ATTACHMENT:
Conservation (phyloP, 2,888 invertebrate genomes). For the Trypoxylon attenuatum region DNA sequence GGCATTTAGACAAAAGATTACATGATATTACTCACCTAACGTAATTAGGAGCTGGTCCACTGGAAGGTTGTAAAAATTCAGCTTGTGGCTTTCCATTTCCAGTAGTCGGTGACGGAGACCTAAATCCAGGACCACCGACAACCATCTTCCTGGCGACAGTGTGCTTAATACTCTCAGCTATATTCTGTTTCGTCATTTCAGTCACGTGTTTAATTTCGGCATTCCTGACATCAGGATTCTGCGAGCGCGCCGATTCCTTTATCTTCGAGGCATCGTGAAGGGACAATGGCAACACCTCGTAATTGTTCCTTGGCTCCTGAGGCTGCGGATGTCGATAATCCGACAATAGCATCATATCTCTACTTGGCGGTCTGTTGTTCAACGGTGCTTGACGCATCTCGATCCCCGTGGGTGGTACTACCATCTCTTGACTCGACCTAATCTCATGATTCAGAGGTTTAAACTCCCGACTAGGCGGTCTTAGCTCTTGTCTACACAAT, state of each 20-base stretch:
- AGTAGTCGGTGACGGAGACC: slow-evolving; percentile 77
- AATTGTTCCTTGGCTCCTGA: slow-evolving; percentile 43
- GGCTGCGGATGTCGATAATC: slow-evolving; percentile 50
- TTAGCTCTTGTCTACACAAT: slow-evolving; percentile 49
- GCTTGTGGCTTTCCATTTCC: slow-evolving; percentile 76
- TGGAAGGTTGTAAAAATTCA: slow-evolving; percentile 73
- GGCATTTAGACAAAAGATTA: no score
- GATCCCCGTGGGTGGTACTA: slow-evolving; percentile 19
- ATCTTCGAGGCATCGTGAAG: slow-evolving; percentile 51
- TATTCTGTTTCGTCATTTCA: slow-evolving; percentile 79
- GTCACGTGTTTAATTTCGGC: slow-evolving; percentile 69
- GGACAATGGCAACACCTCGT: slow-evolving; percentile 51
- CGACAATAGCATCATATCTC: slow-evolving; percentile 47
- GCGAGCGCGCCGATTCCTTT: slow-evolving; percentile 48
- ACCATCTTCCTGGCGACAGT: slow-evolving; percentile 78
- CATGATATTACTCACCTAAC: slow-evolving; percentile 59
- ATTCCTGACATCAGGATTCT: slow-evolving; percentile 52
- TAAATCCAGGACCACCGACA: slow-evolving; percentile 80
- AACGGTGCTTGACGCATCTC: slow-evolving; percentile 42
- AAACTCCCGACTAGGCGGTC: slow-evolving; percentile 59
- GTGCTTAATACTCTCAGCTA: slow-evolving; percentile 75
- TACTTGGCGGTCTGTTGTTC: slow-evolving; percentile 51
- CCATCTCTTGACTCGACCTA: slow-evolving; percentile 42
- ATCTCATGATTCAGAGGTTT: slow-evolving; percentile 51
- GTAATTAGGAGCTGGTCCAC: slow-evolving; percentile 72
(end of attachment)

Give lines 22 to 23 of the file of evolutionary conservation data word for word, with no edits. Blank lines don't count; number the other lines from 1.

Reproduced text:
- GTGCTTAATACTCTCAGCTA: slow-evolving; percentile 75
- TACTTGGCGGTCTGTTGTTC: slow-evolving; percentile 51